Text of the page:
Six on Saturday – 16/5/2020

I’m running late again, in that I am doing this on Saturday, when it’s supposed to be done, rather than on Friday. There’s a reason, involving cars and batteries, but let’s not go there.

The garden is dry but we have water. The nights have been cold all week but just above freezing. The world around here is getting a little busier but with very little sense of it returning to normal. I think what we used to think of as normal can be consigned to the history books. A new one will take a while to get established. I can’t help wondering what effect the noticeably cleaner air is having on the climate, less of a blanket on clear nights, fiercer sun by day?

Enough philosophy, give me some plants.

One.
Pelargonium ‘Pink Capricorn’. This is remarkable for the fact that it was left out all winter and is now flowering again. There is no way it would have survived even five years ago. I took a picture with my new iPhone just after 8pm yesterday and another with my “proper” camera this morning. The phone makes it look better , the camera is probably more accurate. Henceforth I get to choose.

Two.
Cucumber ‘Carmen’. Cucumbers made it as the first thing to be harvested from this years vegetable sowings, closely followed by lettuce and radish. Tomatoes are staring to flower in the tunnel. We’re nearly five months into the year; it makes you realise how big a challenge complete self sufficiency would be. Good thing we have Morrisons.
SOS1532

Three.
Euphorbia mellifera. Every two or three years I chop this down fairly brutally. It had finished flowering and the seeds were forming. I have a single backup seedling in case I kill it, but that hasn’t happened yet and I’ve been doing this for at least 25 years. All the flowered shoots, which were a metre or so tall, were cut to a few cms. The shoots I’ve left were the ones that had grown up underneath the main canopy; they are somewhat spindly but will keep it ticking over for now. I expect a mass of new shoots to start up in a few weeks and when they do I will cut the current crop off as well.
SOS1533

Four.
Iris Pacific Hybrid. That’s a cop out. I should go a’googling and remind myself about west coast irises but I want a coffee and time moves on and I never really wanted this iris anyway but it had an especially fine Hesperantha growing in with it, back when it was still Schizostylis so I bought it. It’s flowering quite well this year, though perhaps not quite up to last year, but after an average of two blooms a year for the last twenty I’m not complaining.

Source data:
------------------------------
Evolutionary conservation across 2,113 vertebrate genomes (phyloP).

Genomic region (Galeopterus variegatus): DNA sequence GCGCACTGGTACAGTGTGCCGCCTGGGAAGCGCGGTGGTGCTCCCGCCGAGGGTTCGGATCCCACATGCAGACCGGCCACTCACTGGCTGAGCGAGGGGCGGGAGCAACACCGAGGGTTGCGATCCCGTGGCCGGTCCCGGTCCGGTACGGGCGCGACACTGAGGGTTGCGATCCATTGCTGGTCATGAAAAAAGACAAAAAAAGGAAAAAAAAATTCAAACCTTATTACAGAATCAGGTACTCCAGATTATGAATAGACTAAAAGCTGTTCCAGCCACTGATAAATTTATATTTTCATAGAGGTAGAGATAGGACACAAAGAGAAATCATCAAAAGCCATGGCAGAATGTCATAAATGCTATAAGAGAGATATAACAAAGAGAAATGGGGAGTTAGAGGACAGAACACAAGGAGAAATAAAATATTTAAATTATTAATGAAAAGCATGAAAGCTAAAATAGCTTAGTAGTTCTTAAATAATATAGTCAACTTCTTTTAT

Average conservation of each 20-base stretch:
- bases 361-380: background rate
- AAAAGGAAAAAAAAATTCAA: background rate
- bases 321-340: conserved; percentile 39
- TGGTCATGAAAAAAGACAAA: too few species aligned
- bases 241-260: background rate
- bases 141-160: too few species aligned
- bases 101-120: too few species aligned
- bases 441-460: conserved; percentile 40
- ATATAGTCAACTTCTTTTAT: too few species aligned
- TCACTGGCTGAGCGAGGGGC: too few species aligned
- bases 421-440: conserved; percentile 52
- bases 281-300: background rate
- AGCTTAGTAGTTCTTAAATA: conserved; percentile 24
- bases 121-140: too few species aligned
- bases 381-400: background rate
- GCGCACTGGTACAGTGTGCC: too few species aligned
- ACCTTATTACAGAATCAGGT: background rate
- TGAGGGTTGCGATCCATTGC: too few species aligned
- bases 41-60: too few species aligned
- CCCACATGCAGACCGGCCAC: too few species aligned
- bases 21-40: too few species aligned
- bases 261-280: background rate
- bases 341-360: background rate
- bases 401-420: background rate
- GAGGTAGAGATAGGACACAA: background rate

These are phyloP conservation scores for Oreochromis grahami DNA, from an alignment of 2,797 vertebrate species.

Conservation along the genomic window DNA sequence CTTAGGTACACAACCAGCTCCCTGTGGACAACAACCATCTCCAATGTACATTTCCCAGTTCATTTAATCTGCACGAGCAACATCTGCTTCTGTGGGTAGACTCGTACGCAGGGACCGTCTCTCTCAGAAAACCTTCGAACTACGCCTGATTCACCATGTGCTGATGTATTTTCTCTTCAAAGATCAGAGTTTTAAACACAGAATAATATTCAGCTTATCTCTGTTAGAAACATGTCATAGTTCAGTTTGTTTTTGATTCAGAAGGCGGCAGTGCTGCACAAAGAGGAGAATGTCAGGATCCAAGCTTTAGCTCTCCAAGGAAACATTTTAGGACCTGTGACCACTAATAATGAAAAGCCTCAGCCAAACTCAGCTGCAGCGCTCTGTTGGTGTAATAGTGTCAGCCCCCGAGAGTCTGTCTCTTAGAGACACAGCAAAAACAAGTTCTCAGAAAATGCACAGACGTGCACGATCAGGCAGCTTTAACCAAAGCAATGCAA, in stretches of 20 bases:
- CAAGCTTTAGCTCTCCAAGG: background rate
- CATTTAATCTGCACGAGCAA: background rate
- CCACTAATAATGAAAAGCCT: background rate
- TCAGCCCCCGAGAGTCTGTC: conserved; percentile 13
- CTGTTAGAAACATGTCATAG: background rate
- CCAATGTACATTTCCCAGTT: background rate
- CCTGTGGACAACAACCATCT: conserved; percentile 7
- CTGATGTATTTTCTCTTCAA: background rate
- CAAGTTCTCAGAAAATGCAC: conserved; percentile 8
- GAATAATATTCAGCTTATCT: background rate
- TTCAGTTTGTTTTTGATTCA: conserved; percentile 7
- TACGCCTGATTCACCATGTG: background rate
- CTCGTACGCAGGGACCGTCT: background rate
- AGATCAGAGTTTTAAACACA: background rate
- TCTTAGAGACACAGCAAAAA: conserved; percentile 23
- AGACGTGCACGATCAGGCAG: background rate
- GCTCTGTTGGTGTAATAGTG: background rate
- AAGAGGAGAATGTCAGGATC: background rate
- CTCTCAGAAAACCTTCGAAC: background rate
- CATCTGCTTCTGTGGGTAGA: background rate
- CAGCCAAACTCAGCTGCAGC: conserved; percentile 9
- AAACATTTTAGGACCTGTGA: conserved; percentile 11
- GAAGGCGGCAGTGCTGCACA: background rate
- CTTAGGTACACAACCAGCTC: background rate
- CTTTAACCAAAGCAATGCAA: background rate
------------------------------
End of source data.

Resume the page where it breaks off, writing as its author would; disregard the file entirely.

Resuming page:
Five.
Leptospermum rupestre. I’m sure that a well grown specimen of this prostrate or weeping form of tea tree would be an impressive sight. I don’t have a well grown specimen. My attempt to get some height on it so it could weep impressively didn’t quite come off in that the weeping bits were supposed to cover up the trunk, and didn’t. Sue would have it gone yesterday, I kind of like its refusal to play by the rules. It’s  a Tasmanian endemic so this one’s for you Prue!

Six.
And this one is for Thistles and Kiwis. Arthropodium cirratum ‘Matapouri Bay’. I grew these from Hardy Plant seed last year. Seems longer ago than that, but sown 1/4/2019 and now in flower. I have them growing in a pot though I think they would probably be hardy enough to survive the cold planted in the garden. What I don’t think they would survive is the slugs. I mean, don’t you have slugs in New Zealand?SOS1539

I need to get out there and start on todays list. Tie sweet peas, plant beans, turn compost heap, find time to follow the sixes……………………..

 

39 thoughts on “Six on Saturday – 16/5/2020

  1. I’ve got Pink Capricorn, it is a great plant. I got mine from Beth Smith at Foamlea, do you know her? Wonderful garden. Very impressed by your cucumber! Was that a little bit Carry On? Didn’t mean to be. Love that arthropodium, one to try in the future perhaps.

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    1. Just looked up Foamlea, one to try to get to when things improve. I’d not heard of it or of Beth Smith. I think it was Coleton Fishacre had a big drift of Arthropodium, lovely plant.

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      1. Coleton Fishacre has some great planting. We had to cancel our visit to that part of the world this Easter, but when I go again I hope to see the Arthropodium. I’d not come across it before but it’s a good looking plant.